Last updated at Thu, 18 Nov 2021 17:24:31 GMT

If you've been keeping tabs on the state of vulnerabilities, you've probably noticed that Microsoft Exchange has been in the news more than usual lately. Back in March 2021, Microsoft acknowledged a series of threats exploiting zero-day CVEs in on-premises instances of Exchange Server. Since then, several related exploit chains targeting Exchange have continued to be exploited in the wild.

Microsoft quickly released patches to help security teams keep attackers out of their Exchange environments. So, what does the state of patching look like today among organizations running impacted instances of Exchange?

The answer is more mixed — and more troubling — than you'd expect.

What is Exchange, and why should you care?

Exchange is a popular email and messaging service that runs on Windows Server operating systems, providing email and calendaring services to tens of thousands of organizations. It also integrates with unified messaging, video chat, and phone services. That makes Exchange an all-in-one messaging service that can handle virtually all communication streams for an enterprise customer.

An organization's Exchange infrastructure can contain copious amounts of sensitive business and customer information in the form of emails and a type of shared mailbox called Public Folders. This is one of the reasons why Exchange Server vulnerabilities pose such a significant threat. Once compromised, Exchange's search mechanisms can make this data easy to find for attackers, and a robust rules engine means attackers can create hard-to-find automation that forwards data out of the organization.

An attacker who manages to get into an organization's Exchange Server could gain visibility into their Active Directory or even compromise it. They could also steal credentials and impersonate an authentic user, making phishing and other attempts at fraud more likely to land with targeted victims.

Sizing up the threats

The credit for discovering this recent family of Exchange Server vulnerabilities goes primarily to security researcher Orange Tsai, who overviewed them in an August 2021 Black Hat talk. He cited 8 vulnerabilities, which resulted in 3 exploit chains:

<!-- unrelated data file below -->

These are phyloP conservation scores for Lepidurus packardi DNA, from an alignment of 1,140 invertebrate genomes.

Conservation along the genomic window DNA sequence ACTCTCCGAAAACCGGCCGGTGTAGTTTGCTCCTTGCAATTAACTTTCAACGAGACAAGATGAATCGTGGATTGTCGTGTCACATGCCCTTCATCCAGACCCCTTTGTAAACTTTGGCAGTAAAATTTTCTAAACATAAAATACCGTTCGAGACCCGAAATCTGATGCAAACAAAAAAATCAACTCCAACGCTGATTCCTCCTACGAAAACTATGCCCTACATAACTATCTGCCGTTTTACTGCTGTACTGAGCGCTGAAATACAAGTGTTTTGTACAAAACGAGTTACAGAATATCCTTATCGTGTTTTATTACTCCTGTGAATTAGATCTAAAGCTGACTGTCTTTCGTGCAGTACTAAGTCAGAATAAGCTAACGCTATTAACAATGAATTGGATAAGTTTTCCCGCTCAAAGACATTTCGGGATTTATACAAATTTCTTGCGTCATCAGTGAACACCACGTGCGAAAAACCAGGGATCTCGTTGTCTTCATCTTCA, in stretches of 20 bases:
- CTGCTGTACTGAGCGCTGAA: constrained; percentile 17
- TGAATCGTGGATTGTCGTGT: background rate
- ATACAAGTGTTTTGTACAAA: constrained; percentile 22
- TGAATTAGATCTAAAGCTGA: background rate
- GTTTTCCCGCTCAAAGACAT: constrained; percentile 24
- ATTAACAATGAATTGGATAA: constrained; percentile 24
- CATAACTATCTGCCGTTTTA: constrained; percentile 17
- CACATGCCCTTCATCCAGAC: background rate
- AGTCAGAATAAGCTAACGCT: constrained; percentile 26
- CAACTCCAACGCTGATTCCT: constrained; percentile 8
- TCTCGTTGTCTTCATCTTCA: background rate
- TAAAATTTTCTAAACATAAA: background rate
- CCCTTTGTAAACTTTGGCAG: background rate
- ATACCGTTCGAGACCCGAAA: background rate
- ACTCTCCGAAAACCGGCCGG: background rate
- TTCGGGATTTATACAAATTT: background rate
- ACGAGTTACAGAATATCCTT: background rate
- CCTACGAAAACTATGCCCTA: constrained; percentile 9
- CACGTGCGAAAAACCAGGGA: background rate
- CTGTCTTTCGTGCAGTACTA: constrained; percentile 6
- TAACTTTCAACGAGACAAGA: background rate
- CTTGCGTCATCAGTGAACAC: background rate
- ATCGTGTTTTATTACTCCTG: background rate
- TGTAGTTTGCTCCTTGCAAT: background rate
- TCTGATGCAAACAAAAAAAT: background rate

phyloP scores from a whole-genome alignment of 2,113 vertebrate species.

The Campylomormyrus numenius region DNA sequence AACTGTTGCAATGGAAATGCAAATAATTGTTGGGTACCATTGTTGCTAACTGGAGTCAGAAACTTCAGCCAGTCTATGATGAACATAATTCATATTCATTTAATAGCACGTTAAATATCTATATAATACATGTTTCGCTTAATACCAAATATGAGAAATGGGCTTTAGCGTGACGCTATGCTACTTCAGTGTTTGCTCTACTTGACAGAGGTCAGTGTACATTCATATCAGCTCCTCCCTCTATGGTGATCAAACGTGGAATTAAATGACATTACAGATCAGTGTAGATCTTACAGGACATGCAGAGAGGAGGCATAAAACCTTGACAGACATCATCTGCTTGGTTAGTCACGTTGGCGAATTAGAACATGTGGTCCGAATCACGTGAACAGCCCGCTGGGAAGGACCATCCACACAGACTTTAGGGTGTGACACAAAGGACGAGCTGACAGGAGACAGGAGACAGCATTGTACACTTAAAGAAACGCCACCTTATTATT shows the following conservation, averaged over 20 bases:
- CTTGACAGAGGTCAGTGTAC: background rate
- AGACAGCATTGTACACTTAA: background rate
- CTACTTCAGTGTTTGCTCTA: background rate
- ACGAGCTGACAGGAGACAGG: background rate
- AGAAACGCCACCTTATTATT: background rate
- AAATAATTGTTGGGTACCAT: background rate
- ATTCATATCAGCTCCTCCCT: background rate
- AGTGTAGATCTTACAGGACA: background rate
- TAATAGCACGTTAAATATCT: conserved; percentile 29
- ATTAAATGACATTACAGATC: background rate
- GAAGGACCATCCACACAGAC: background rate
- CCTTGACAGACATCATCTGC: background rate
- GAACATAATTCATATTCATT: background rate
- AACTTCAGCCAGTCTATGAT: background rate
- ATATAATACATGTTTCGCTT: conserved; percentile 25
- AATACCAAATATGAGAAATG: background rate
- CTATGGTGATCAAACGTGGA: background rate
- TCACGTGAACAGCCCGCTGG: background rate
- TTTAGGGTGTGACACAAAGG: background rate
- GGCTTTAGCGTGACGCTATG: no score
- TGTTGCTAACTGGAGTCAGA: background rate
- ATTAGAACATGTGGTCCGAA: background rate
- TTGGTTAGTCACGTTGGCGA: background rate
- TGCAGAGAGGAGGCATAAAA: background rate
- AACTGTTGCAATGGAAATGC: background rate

• ProxyLogon: This vulnerability could allow attackers to use pre-authentication server-side request forgery (SSRF) plus a post-authentication arbitrary file write, resulting in remote code execution (RCE) on the server.
  • ProxyOracle: With a cookie from an authenticated user (obtained through a reflected XSS link), a Padding Oracle attack could provide an intruder with plain-text credentials for the user.
  • ProxyShell: Using a pre-authentication access control list (ACL) bypass, a PrivEsc (not going up to become an administrator but down to a user mailbox), and a post-authentication arbitrary file write, this exploit chain could allow attackers to execute an RCE attack.

Given the sensitivity of Exchange Server data and the availability of patches and resources from Microsoft to help defend against these threats, you'd think adoption of these patches would be almost universal. But unfortunately, the picture of patching for this family of vulnerabilities is still woefully incomplete.

A patchwork of patch statuses

In Rapid7's OCTO team, we keep tabs on the exposure for major vulnerabilities like these, to keep our customers and the security community apprised of where these threats stand and if they might be at risk. To get a good look at the patch status among Exchange Servers for this family of attack chains, we had to develop new techniques for fingerprinting Exchange versions so we could determine which specific hotfixes had been applied.

With a few tweaks, we were able to adjust our measurement approach to get a clear enough view that we can draw some strong conclusions about the patch statuses of Exchange Servers on the public-facing internet. Here's what we found:

  • Out of the 306,552 Exchange OWA servers we observed, 222,145 — or 72.4% —were running an impacted version of Exchange (this includes 2013, 2016, and 2019).